Control Voltage Overamp – The Less Usual Cause

In many cases when a low-voltage or control circuit blows a fuse, it's because one of the circuits is shorted to ground or common. That may happen because of rubbed-out wires, shorted components or boards, etc. Routing wires sensibly and using proper grommets to avoid rubouts and shorts will help prevent those problems.

Less commonly, you will see the low-voltage circuit draw high amperage. That may happen because a magnetic solenoid is energized but the mechanical pin, stem, or armature is stuck.

A common example is a stuck-open contactor. That condition results in high amperage because the solenoid is energized without the magnetic resistance (reactance) provided by the induced magnetic field.

Another example is a reversing valve solenoid that is improperly mounted on the reversing valve stem. As you can see below, the reversing valve solenoid responds to the low-voltage signal from the thermostat and acts as a smaller reversing valve; that's what ultimately causes the reversing valve to shift. You can see the same effect in any magnetic switchgear, such as relays, pump-down solenoids, etc.

What's happening?

Problems like the ones I just mentioned occur because the magnetic field in the coil isn't reacting with the load; there isn't enough inductive resistance (“inductive reactance“). It's essentially the same thing as locked rotor amps on a motor. If you keep a motor from spinning, the electrical resistance in the windings remains too low. So, the windings overheat and go out on thermal overload.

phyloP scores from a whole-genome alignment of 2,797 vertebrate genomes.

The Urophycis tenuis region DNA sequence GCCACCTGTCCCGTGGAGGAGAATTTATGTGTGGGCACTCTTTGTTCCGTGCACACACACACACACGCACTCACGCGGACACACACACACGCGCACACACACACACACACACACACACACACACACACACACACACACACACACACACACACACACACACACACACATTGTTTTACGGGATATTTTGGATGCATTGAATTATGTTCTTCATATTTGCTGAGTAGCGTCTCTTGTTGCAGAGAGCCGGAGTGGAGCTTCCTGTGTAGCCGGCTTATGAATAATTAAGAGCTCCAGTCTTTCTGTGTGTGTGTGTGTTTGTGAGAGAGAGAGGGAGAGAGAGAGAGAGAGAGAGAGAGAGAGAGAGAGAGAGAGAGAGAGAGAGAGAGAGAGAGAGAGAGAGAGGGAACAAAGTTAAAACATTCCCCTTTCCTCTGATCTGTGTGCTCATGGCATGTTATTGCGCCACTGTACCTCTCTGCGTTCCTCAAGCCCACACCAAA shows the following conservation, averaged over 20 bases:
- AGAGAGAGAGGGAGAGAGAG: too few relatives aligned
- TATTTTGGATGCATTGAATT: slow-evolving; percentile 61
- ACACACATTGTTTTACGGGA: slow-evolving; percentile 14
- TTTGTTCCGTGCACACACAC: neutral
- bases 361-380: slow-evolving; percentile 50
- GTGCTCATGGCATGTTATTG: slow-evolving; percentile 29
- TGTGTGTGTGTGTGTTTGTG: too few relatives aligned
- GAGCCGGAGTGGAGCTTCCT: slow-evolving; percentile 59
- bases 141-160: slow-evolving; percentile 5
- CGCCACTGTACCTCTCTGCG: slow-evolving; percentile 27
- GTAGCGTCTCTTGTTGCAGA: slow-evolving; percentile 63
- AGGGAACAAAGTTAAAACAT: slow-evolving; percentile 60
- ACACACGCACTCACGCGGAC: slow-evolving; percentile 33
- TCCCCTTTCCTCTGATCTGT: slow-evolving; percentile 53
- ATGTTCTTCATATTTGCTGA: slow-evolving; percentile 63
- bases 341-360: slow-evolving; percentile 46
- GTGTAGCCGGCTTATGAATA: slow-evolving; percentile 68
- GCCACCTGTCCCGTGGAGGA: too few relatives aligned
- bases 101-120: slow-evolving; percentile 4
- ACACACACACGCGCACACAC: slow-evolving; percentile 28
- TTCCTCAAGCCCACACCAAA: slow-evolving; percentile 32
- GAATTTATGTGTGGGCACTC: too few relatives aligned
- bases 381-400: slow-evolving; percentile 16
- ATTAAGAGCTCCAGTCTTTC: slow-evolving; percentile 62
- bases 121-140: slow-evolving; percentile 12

When that happens in low voltage circuits, it often won't blow a fuse or trip right away. A good way to catch it is to put an amp clamp on the low-voltage wires feeding different components. Keep doing that until you find the one pulling very high amperage compared to the other low-voltage components.

So, check for short circuits first; make sure that's under control when you have overamp conditions in the low-voltage circuit. But you'll still want to keep your eyes open for stuck or improperly mounted solenoids.


One response to “Control Voltage Overamp – The Less Usual Cause”

  1. So what ur saying is the check amp draw of those components? Ive never been infront of a low voltage short before.

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